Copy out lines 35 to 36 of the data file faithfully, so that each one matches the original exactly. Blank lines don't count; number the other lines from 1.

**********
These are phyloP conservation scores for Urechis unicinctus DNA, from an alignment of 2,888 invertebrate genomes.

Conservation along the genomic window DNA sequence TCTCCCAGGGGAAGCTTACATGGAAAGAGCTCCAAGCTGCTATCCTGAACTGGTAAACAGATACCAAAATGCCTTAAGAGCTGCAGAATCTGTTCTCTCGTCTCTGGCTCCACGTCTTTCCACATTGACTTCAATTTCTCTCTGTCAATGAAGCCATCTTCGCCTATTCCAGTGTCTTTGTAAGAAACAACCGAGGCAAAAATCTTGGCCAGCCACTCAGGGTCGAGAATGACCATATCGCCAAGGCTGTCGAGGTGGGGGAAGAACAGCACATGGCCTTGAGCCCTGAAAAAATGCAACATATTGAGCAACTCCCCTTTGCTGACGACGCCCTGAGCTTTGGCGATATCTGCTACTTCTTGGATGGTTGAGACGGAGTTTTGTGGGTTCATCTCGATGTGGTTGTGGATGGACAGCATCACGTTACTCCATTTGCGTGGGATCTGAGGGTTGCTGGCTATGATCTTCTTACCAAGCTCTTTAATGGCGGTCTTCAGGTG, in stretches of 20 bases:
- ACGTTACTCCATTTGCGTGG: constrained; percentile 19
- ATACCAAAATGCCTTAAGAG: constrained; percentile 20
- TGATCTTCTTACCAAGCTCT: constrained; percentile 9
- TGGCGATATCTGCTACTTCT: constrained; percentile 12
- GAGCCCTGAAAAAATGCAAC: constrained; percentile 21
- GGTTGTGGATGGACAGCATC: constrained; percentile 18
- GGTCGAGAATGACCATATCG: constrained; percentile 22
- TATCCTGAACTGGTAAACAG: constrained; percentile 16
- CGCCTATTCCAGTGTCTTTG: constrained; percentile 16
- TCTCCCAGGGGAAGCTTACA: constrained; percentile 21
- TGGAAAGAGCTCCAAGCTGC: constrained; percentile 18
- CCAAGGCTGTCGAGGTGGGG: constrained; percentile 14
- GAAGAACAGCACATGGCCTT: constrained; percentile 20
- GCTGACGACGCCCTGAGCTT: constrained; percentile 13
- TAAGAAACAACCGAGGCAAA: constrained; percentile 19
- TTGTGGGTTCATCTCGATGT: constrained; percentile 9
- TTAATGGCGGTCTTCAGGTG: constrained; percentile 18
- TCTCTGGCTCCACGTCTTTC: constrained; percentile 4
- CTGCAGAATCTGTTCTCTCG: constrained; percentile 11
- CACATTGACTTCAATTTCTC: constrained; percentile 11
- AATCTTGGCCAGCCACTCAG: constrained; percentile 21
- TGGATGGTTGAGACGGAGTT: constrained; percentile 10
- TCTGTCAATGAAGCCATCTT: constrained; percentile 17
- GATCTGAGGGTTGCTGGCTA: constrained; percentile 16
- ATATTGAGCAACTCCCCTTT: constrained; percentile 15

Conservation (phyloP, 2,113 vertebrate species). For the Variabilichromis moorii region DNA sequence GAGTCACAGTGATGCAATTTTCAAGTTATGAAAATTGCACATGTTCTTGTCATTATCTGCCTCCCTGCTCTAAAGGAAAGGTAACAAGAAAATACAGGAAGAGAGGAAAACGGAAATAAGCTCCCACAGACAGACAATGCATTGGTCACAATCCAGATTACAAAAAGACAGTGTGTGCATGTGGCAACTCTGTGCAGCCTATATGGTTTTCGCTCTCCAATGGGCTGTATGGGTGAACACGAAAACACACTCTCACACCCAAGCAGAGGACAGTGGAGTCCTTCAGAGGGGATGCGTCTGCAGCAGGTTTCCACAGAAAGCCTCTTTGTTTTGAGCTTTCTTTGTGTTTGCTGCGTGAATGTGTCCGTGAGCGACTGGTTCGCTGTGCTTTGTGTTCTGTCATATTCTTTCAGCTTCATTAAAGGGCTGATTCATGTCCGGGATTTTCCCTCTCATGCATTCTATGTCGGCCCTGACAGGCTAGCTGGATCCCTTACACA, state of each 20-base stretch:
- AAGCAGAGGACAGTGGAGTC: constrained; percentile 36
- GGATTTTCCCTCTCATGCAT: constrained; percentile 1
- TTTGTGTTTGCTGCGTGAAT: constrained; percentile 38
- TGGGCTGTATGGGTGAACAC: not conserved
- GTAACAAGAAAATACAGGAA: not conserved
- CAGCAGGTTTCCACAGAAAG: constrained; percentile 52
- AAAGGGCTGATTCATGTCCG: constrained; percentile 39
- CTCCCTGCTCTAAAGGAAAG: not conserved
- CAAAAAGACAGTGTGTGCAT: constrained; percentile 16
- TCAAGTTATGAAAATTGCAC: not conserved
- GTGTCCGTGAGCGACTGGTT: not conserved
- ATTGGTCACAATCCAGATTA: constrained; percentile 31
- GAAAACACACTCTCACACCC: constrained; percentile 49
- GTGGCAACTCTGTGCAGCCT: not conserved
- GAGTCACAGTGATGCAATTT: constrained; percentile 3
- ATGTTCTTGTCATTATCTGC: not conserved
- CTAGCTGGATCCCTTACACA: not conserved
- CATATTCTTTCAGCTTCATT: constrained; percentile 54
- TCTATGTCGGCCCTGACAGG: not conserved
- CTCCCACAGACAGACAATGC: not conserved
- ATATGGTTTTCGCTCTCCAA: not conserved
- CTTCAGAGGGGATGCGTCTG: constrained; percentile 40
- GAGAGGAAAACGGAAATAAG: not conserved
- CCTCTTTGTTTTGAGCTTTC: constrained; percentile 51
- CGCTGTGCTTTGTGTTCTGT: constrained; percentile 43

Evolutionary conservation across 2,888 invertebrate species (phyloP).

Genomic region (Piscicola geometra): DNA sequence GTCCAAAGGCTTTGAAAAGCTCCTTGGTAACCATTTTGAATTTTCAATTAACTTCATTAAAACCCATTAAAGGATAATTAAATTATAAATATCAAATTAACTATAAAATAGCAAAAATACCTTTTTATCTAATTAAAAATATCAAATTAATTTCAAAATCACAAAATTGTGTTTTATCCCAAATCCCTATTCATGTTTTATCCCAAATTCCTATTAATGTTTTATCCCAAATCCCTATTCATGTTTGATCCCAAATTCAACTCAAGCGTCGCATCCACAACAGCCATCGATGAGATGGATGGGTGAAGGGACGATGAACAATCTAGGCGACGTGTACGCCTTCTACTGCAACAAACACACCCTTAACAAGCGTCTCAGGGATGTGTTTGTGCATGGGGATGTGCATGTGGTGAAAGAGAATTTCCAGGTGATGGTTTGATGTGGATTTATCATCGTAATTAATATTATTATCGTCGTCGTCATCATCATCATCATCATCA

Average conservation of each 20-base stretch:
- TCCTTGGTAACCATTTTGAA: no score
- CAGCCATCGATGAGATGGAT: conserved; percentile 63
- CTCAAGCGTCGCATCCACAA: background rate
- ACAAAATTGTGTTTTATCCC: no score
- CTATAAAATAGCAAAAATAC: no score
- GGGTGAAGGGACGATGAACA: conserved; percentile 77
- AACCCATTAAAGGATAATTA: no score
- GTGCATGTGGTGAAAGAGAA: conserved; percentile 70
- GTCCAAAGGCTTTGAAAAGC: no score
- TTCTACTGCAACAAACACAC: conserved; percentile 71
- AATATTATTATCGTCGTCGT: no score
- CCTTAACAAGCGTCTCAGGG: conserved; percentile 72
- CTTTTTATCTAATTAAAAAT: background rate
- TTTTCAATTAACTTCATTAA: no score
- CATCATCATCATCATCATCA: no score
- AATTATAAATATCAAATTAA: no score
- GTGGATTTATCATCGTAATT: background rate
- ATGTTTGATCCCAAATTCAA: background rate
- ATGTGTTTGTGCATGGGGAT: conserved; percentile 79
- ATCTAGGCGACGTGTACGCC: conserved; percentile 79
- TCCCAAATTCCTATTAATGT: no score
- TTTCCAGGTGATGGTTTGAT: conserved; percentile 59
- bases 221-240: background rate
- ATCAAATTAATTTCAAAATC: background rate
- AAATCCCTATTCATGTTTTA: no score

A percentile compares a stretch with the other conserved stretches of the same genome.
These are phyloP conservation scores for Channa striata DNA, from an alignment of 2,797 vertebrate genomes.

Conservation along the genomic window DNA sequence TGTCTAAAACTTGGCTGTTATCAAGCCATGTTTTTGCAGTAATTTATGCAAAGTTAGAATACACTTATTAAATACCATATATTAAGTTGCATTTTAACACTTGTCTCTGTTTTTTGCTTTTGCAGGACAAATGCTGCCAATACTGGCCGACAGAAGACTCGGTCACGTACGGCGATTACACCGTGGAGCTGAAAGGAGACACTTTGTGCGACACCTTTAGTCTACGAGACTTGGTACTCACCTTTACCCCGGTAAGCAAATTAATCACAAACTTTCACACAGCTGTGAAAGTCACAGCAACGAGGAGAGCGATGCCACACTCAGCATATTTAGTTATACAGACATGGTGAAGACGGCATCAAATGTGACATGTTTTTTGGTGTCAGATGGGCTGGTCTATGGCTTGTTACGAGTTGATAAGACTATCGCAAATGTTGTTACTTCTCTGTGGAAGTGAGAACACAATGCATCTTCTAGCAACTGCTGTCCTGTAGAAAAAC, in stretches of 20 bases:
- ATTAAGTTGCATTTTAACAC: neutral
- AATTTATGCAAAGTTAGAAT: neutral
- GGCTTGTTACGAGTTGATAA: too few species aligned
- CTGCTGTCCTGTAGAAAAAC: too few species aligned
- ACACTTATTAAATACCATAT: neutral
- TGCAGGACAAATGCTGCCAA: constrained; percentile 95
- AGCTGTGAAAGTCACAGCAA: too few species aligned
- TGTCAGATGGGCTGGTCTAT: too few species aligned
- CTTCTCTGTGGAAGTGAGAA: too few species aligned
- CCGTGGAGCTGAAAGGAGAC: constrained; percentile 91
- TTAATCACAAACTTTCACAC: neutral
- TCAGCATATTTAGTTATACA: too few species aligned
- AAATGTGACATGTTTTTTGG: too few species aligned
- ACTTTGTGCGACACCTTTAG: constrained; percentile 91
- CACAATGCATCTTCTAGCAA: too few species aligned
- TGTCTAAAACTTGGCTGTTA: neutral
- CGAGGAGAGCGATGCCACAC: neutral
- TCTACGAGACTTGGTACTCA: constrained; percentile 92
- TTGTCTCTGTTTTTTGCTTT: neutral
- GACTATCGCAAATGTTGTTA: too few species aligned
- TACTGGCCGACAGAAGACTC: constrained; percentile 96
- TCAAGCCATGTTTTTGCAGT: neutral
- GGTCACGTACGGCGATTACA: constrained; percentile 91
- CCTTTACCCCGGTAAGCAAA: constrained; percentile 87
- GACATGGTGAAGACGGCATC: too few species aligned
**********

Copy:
- AAAGGGCTGATTCATGTCCG: constrained; percentile 39
- CTCCCTGCTCTAAAGGAAAG: not conserved